It is highly suggested on this page: Linux Containers - LXC - Getting started
“So should something go very wrong and an attacker manages to escape the container,
they’ll find themselves with about as many rights as a nobody user.”
What lead to that first word “So”: "That means that uid 0 (root) in the container is actually something like uid 100000 outside the container. "
Wouldn’t that normally suggest that the escape leads to the user that started the container, not a nobody user?
I also tried:
user@user:/$ unshare --user bash
nobody@user:/$ unshare --map-root-user bash
unshare: unshare failed: Operation not permitted
This works though:
user@user:/$ unshare --map-root-user bash
Which makes me think that normally unprivileged container’s can’t be made from nobody users.
Does LXC circumvent this and still make unprivileged container’s from nobody users?
Or is the first quote just false/very loose language?
If it’s true I don’t think I need separate users for all of my containers.
The user that spawned the container matters relatively little. What matters is the uid/gid map which is applied to the container. For unprivileged users, this map is restricted by what’s in /etc/subuid and /etc/subgid, for privileged users, it doesn’t have to be.
The result is that the vast majority of unprivileged containers these days are actually spawned by root (as that’s how LXD does it) but they’re still unprivileged containers as real root isn’t mapped to a user inside of the container.
In any case, what the statement is trying to convey is that because the uids and gids used for the container aren’t meaningful on the host, should the user be able to escape from the container as any of the uid/gid in that container, they’d find themselves on the host with about as many rights as a nobody/nogroup user would (actually slightly less as nobody/nogroup may own some things) .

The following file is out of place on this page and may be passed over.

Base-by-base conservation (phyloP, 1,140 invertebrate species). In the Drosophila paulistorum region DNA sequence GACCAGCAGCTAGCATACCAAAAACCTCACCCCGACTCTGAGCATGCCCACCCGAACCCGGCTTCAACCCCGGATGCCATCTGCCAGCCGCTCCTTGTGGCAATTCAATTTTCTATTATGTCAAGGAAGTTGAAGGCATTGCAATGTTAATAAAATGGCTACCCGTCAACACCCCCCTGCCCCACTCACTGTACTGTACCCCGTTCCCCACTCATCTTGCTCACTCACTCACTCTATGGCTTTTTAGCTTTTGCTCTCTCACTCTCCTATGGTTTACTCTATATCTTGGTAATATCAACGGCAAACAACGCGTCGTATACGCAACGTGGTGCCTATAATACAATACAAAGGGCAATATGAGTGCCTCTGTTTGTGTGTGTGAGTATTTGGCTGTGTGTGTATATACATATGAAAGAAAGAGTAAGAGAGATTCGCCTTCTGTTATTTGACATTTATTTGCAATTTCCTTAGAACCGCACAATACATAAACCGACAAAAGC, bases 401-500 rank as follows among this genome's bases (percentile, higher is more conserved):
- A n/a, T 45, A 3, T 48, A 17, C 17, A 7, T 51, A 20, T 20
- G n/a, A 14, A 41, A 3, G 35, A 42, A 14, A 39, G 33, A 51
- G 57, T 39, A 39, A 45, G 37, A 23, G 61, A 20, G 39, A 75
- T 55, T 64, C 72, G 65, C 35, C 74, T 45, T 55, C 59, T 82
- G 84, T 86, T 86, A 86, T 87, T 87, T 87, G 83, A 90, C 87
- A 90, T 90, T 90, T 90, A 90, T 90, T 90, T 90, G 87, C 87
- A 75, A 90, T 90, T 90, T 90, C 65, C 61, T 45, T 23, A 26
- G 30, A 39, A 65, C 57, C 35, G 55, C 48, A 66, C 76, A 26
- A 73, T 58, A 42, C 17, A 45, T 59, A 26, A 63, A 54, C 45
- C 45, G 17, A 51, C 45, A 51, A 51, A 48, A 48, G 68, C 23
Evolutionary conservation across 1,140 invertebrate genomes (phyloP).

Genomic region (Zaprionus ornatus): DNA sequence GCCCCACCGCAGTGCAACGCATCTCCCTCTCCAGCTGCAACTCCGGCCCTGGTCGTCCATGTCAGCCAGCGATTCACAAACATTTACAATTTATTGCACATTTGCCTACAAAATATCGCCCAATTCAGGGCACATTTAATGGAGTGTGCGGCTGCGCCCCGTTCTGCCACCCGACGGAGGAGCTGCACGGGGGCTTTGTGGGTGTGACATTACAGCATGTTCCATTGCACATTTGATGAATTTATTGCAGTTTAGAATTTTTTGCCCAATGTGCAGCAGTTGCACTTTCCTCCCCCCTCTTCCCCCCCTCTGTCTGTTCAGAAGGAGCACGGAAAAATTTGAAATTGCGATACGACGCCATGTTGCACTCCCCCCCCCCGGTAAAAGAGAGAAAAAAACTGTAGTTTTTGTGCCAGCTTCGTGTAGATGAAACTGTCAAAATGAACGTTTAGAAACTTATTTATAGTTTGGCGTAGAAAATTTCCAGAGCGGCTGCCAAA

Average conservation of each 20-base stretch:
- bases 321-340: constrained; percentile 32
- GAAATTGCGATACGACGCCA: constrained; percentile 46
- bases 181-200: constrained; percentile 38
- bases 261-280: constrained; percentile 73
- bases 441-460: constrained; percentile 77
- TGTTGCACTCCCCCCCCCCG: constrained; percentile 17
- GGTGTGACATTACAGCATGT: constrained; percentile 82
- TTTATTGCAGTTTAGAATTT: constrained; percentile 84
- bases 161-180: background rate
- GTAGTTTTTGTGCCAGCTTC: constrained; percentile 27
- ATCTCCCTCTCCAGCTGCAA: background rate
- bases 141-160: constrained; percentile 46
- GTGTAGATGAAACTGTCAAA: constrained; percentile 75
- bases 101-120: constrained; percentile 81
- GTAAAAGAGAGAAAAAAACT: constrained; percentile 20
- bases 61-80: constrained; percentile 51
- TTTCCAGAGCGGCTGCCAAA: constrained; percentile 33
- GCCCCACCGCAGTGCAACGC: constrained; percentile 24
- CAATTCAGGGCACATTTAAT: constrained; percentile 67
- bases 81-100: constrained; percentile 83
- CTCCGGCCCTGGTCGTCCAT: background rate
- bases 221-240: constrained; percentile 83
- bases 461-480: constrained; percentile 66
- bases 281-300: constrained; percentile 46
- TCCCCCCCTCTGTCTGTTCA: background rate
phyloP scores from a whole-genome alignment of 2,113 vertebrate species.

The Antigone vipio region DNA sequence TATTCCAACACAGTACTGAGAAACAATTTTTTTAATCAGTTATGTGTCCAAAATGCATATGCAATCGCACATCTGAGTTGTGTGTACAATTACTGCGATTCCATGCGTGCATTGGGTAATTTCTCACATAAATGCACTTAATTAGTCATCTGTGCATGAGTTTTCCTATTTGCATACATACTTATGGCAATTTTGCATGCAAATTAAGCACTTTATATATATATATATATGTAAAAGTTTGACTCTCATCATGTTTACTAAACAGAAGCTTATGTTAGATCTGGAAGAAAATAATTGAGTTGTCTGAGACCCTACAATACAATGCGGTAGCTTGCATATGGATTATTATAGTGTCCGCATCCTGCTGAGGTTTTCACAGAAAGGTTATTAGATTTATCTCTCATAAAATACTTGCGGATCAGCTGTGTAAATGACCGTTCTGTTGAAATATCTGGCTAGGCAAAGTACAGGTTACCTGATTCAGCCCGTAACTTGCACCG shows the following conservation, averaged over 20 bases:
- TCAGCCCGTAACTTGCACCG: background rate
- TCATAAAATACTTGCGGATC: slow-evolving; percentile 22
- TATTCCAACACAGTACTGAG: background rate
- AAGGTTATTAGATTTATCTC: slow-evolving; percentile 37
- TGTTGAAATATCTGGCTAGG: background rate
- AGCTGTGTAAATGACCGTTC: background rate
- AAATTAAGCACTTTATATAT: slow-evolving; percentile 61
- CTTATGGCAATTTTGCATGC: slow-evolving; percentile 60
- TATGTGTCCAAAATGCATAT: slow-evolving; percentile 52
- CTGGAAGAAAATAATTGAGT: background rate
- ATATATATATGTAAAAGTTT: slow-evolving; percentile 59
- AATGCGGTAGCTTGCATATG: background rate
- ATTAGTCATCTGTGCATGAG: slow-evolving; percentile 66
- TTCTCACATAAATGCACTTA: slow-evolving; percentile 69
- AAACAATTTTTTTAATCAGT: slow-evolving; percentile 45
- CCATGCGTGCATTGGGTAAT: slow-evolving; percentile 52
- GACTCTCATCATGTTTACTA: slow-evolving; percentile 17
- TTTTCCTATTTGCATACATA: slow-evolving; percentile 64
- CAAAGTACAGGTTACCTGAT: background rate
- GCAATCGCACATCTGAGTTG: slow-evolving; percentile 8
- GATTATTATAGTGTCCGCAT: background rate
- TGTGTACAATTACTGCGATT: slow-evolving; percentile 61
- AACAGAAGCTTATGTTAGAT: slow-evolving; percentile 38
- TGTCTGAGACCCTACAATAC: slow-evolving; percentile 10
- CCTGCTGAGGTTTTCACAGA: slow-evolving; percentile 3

I now realize it’s actually properly written in the 2nd quote,
I failed to properly understand the sentence.
Do I understand correctly that;
for example on LXD as root (or any user with LXC)
a unused subuid and subgid is mapped for the container,
before something analogous to “unshare --map-root-user” is done?
So the difference with my example that didn’t work is that instead of a nobody you do it as the unused subuid@subgid? Is this done separately for each container?
And this is configured with:
MS_UID="$(grep “$(id -un)” /etc/subuid | cut -d : -f 2)"
ME_UID="$(grep “$(id -un)” /etc/subuid | cut -d : -f 3)"
MS_GID="$(grep “$(id -un)” /etc/subgid | cut -d : -f 2)"
ME_GID="$(grep “$(id -un)” /etc/subgid | cut -d : -f 3)"
echo “lxc.idmap = u 0 $MS_UID $ME_UID” >> ~/.config/lxc/default.conf
echo “lxc.idmap = g 0 $MS_GID $ME_GID” >> ~/.config/lxc/default.conf
Is there any risk of these subuid’s and subgid’s that LXC uses, overlapping? I would assume that as long as only LXC is making use of this feature, that should not happen, but if there is another program on the same host making use of subuid’s and subgid’s? Then should you just split the values?
Or is that unnecessary?
And any escape from this unused subuid/subgid is guaranteed to be an upstream kernel security issue, instead of an issue with LXC? Is that correct?
For LXC, it’s manual and you need to figure out what you set for each containers.
For LXD, it generally ignores subuid/subgid but on systems where it uses it, it figures out the largest contiguous range for the root user and uses that for all containers unless containers are setup to be isolated from each other (security.idmap.isolated).
There is nothing that prevents two containers to use the same or slightly overlapping map just like there’s nothing preventing two container managers using the same maps either. So it’s really a matter of keeping things properly configured.
There’s however generally less of a concern having multiple containers sharing some uids/gids that there are with containers sharing uids/gids with active host uid/gid.
And yeah, LXC/LXD setup the namespaces in the kernel, after that, all enforcement is done by the kernel, so a way to escape such confinement is normally a kernel security bug and can most often be used outside of a container too as a way to gain privileges (so usually pretty nasty security issues when one of those comes around).